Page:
Fred Tracy brings creative solutions to his work in the tent industry.
By Sigrid Tornquist
Change is our company strategy,” says Fred Tracy, owner of Fred’s Tents and Canopies Inc., Stillwater, N.Y. “You can’t be like a horse in a harness race, with blinders on—you have to keep your eyes open and find ideas you can use from all industries.”
Originally trained as a potter with a Bachelor of Fine Arts degree and a minor in education, what brought Tracy into the world of specialty fabrics—and more specifically, the manufacture of tents—was the personal need for protection from the sun. “I’d be selling my pottery at art fairs and the sun was making the pottery too hot for people to touch and I was concerned about skin cancer, sitting in the sun all day like that. So I designed and built a tent for myself,” he says. “Then I sold hundreds—if not thousands—of these 10-by-10 tents to other crafters, while still creating and selling pottery.”
By the end of 1990 Tracy and his wife Linda—a CPA who began work at the company full time in 1998—decided to focus on the more profitable side of their business. Tracy phased out selling pottery and concentrated on manufacturing tents. His first manufacturing facility was housed in a small, unheated barn, and the next one in a second-floor classroom of a school-turned-community center. “The classroom was heated, which was great, but it was only 21 by 24 feet,” Tracy says. “So I would carry my sewing machine up and down the stairs so I could use the gymnasium to measure out and work on the larger tents.”
Quest for quality
In 1996 Tracy built the facility the company is in now. The company’s growth—it now has more than 40 employees and this year’s catalog of products is just shy of 100 pages—is closely connected to Tracy’s ability to respond quickly to customers’ needs. “First, there aren’t a lot of layers to get to the top. People like that,” Tracy says. “And I’m willing to listen to customers and change gears quickly to meet their needs.”
Observation and attention to quality factor in as well. Fred’s Tents repairs tents as well as manufacturing them—both their own and those from other manufacturers. The practice stabilizes income during the off season, but it also gives Tracy the opportunity to identify areas where tents are more apt to wear and degrade, and then develop ways to address those issues. “We looked at where tents were failing. Was it on the fabric side? Was it from rental use? And if it was, why?” Tracy says. “Then we’d go back to our suppliers and ask if they could make a stronger fabric, for instance.” In 2000 Tracy and the company also made the commitment to use stainless steel if at all possible since one of the recurring tent repair issues had to do with the rusting of hardware. “For the difference of a few cents, it’s not worth it to discover rust on a tent when you have a stainless steel part available,” he says.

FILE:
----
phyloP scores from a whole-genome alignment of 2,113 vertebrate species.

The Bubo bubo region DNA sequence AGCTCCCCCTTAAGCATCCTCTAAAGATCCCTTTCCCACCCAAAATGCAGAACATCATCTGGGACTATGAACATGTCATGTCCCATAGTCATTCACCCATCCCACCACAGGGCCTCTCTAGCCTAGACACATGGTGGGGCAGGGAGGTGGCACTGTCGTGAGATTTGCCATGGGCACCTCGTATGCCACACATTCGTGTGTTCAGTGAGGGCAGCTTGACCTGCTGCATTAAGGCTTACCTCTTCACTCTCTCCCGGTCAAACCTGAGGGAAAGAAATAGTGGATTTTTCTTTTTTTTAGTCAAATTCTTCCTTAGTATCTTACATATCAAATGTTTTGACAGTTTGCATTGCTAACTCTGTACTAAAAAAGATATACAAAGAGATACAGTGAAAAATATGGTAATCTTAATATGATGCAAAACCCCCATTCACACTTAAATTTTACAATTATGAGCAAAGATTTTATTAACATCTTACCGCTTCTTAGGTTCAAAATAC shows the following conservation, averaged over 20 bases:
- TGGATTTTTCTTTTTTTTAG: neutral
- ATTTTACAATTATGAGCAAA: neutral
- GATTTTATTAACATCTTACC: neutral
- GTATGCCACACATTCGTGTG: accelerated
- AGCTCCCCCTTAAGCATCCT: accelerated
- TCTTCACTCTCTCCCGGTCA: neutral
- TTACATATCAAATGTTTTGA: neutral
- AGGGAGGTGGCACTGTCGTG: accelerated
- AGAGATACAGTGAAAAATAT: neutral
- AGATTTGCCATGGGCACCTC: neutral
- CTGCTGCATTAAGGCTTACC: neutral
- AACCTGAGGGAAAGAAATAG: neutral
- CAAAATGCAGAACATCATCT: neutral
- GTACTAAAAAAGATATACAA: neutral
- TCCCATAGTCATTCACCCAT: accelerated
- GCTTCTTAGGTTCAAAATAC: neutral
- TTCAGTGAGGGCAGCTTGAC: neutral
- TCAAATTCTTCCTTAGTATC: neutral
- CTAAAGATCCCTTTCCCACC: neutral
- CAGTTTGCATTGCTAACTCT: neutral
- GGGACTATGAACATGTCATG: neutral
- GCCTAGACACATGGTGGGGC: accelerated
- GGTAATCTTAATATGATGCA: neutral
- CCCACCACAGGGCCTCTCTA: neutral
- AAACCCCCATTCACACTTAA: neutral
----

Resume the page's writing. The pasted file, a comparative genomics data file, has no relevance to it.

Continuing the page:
String of ideas
In addition to willingness, availability, observation and attention to quality, Tracy’s ability to imagine innovative solutions to problems and his eagerness to try something new also keep the company on the leading edge of the industry. “When I walk into a room I make an effort to know three-quarters of the people there by the time I walk out,” Tracy says. “You learn by listening. I try to discover something new, then take it out of its common use and hopefully bring it back to the tent or fabric industry.”
In 2012 Tracy and his team developed three new products: a sectional sailcloth tent called the Stillwater, a heater wall that can distribute heat into the sidewall instead of into ducting, and the Big Fred Shed, a new version of one of the company’s best sellers (Fred Shed), which can be used for agriculture, construction and composting. Every year Tracy has more ideas waiting in the wings. “I don’t believe in patents,” Tracy says. “I just try to stay ahead of the competition by having another product to develop.”
There are two main areas Tracy keeps in mind as he looks for new ideas: safety, and saving rental companies labor costs. “We’re always trying to come up with different gadgets to save labor,” Tracy says. “Besides the investment in the tent, rental companies’ investment in labor is their second biggest cost.” For next year, Tracy has at least one new safety innovation in mind, which he says is a simple idea that would fill a significant safety need in the industry.
In accordance with his ability to merge industry innovations, Tracy was one of the first tent manufacturers to see the potential for graphic applications on tents. “I was always three-dimensional in my thinking and when I looked at a tent I would see a beautiful white canvas,” Tracy says. “There is a saying in the tent industry: ‘We bring the grocery bag to the event, and what makes the event special is everything that’s in the bag.’ I thought: ‘Why can’t we add graphics to the tent portion and make a little fancier bag?’”
The trend to use graphics on tents continues to grow. Corporate branding and individual clients who want to set a particular mood for their event comprise the client base, and that’s becoming more standard. Tracy’s company also repurposes retired sidewalls and makes them into graffiti walls for events—an innovation that is both green and trendy. The company hangs up an old sidewall that is no longer a high enough grade for its original use, and guests at the event participate in painting it with latex enamel paint.
“The percentage of graphics we do has doubled every year for the last four or five years,” Tracy says. “And it continues to grow.” Fred’s Tents applies graphics to aluminum and steel, as well as to PVC and polyethylene. This year the company will also be applying graphics to carpeting.
“There’s always something to learn. And you learn it by keeping your eyes open and listening.”